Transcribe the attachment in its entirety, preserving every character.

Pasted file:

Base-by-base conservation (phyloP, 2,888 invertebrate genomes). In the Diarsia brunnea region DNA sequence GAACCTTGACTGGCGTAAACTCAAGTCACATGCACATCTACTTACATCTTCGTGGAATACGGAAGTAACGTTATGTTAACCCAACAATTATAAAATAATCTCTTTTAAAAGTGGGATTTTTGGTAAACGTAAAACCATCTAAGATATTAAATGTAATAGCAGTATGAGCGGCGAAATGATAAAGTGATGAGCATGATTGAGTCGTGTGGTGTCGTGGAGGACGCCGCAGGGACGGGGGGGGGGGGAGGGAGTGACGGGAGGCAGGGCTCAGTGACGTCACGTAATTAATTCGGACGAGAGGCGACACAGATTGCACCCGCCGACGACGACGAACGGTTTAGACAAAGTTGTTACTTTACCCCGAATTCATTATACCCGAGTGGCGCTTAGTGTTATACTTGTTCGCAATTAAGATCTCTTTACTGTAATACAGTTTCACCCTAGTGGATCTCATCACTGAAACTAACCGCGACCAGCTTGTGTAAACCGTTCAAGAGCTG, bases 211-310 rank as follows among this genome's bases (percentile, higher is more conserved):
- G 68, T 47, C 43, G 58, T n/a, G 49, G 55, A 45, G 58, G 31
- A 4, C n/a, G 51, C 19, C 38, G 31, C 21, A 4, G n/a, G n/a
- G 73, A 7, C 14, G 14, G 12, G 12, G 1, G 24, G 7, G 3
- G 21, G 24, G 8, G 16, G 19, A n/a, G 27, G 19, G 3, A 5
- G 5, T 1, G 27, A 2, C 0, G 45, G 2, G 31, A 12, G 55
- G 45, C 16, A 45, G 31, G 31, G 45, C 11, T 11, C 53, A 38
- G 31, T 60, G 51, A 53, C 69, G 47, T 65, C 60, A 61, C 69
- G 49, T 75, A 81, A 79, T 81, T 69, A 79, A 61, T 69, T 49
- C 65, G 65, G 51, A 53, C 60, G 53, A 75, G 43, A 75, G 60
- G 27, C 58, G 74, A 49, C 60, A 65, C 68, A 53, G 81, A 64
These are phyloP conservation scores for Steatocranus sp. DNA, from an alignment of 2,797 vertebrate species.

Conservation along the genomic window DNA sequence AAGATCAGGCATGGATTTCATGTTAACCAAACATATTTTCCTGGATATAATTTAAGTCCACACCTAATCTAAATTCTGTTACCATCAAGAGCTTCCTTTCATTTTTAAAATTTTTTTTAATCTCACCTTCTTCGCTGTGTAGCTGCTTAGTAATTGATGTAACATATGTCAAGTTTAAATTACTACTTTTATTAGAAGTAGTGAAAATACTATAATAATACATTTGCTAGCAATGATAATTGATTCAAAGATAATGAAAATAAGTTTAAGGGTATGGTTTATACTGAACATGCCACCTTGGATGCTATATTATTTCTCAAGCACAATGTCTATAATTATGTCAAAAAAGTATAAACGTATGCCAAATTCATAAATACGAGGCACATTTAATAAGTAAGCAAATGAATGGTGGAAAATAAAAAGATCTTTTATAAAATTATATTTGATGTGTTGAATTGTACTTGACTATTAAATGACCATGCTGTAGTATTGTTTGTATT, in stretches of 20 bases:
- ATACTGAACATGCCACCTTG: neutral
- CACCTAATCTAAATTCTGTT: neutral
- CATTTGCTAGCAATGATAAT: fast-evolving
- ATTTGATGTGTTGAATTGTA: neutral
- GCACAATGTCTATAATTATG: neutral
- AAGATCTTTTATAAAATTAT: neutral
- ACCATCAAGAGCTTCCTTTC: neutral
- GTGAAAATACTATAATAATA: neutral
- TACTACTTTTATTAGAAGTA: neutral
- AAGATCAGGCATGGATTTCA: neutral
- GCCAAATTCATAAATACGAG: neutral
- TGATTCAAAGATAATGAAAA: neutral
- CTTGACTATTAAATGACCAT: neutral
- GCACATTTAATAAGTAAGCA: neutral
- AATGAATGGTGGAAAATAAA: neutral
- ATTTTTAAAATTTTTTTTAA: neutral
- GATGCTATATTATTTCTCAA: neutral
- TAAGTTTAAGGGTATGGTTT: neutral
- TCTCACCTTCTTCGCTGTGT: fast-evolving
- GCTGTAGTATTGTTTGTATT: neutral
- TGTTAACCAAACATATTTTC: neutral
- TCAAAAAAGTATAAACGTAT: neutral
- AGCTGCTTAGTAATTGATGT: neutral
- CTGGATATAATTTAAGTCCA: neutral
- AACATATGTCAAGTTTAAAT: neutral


Base-by-base conservation (phyloP, 2,888 invertebrate genomes). In the Diarsia brunnea region DNA sequence GAACCTTGACTGGCGTAAACTCAAGTCACATGCACATCTACTTACATCTTCGTGGAATACGGAAGTAACGTTATGTTAACCCAACAATTATAAAATAATCTCTTTTAAAAGTGGGATTTTTGGTAAACGTAAAACCATCTAAGATATTAAATGTAATAGCAGTATGAGCGGCGAAATGATAAAGTGATGAGCATGATTGAGTCGTGTGGTGTCGTGGAGGACGCCGCAGGGACGGGGGGGGGGGGAGGGAGTGACGGGAGGCAGGGCTCAGTGACGTCACGTAATTAATTCGGACGAGAGGCGACACAGATTGCACCCGCCGACGACGACGAACGGTTTAGACAAAGTTGTTACTTTACCCCGAATTCATTATACCCGAGTGGCGCTTAGTGTTATACTTGTTCGCAATTAAGATCTCTTTACTGTAATACAGTTTCACCCTAGTGGATCTCATCACTGAAACTAACCGCGACCAGCTTGTGTAAACCGTTCAAGAGCTG, bases 211-310 rank as follows among this genome's bases (percentile, higher is more conserved):
- G 68, T 47, C 43, G 58, T n/a, G 49, G 55, A 45, G 58, G 31
- A 4, C n/a, G 51, C 19, C 38, G 31, C 21, A 4, G n/a, G n/a
- G 73, A 7, C 14, G 14, G 12, G 12, G 1, G 24, G 7, G 3
- G 21, G 24, G 8, G 16, G 19, A n/a, G 27, G 19, G 3, A 5
- G 5, T 1, G 27, A 2, C 0, G 45, G 2, G 31, A 12, G 55
- G 45, C 16, A 45, G 31, G 31, G 45, C 11, T 11, C 53, A 38
- G 31, T 60, G 51, A 53, C 69, G 47, T 65, C 60, A 61, C 69
- G 49, T 75, A 81, A 79, T 81, T 69, A 79, A 61, T 69, T 49
- C 65, G 65, G 51, A 53, C 60, G 53, A 75, G 43, A 75, G 60
- G 27, C 58, G 74, A 49, C 60, A 65, C 68, A 53, G 81, A 64
These are phyloP conservation scores for Steatocranus sp. DNA, from an alignment of 2,797 vertebrate species.

Conservation along the genomic window DNA sequence AAGATCAGGCATGGATTTCATGTTAACCAAACATATTTTCCTGGATATAATTTAAGTCCACACCTAATCTAAATTCTGTTACCATCAAGAGCTTCCTTTCATTTTTAAAATTTTTTTTAATCTCACCTTCTTCGCTGTGTAGCTGCTTAGTAATTGATGTAACATATGTCAAGTTTAAATTACTACTTTTATTAGAAGTAGTGAAAATACTATAATAATACATTTGCTAGCAATGATAATTGATTCAAAGATAATGAAAATAAGTTTAAGGGTATGGTTTATACTGAACATGCCACCTTGGATGCTATATTATTTCTCAAGCACAATGTCTATAATTATGTCAAAAAAGTATAAACGTATGCCAAATTCATAAATACGAGGCACATTTAATAAGTAAGCAAATGAATGGTGGAAAATAAAAAGATCTTTTATAAAATTATATTTGATGTGTTGAATTGTACTTGACTATTAAATGACCATGCTGTAGTATTGTTTGTATT, in stretches of 20 bases:
- ATACTGAACATGCCACCTTG: neutral
- CACCTAATCTAAATTCTGTT: neutral
- CATTTGCTAGCAATGATAAT: fast-evolving
- ATTTGATGTGTTGAATTGTA: neutral
- GCACAATGTCTATAATTATG: neutral
- AAGATCTTTTATAAAATTAT: neutral
- ACCATCAAGAGCTTCCTTTC: neutral
- GTGAAAATACTATAATAATA: neutral
- TACTACTTTTATTAGAAGTA: neutral
- AAGATCAGGCATGGATTTCA: neutral
- GCCAAATTCATAAATACGAG: neutral
- TGATTCAAAGATAATGAAAA: neutral
- CTTGACTATTAAATGACCAT: neutral
- GCACATTTAATAAGTAAGCA: neutral
- AATGAATGGTGGAAAATAAA: neutral
- ATTTTTAAAATTTTTTTTAA: neutral
- GATGCTATATTATTTCTCAA: neutral
- TAAGTTTAAGGGTATGGTTT: neutral
- TCTCACCTTCTTCGCTGTGT: fast-evolving
- GCTGTAGTATTGTTTGTATT: neutral
- TGTTAACCAAACATATTTTC: neutral
- TCAAAAAAGTATAAACGTAT: neutral
- AGCTGCTTAGTAATTGATGT: neutral
- CTGGATATAATTTAAGTCCA: neutral
- AACATATGTCAAGTTTAAAT: neutral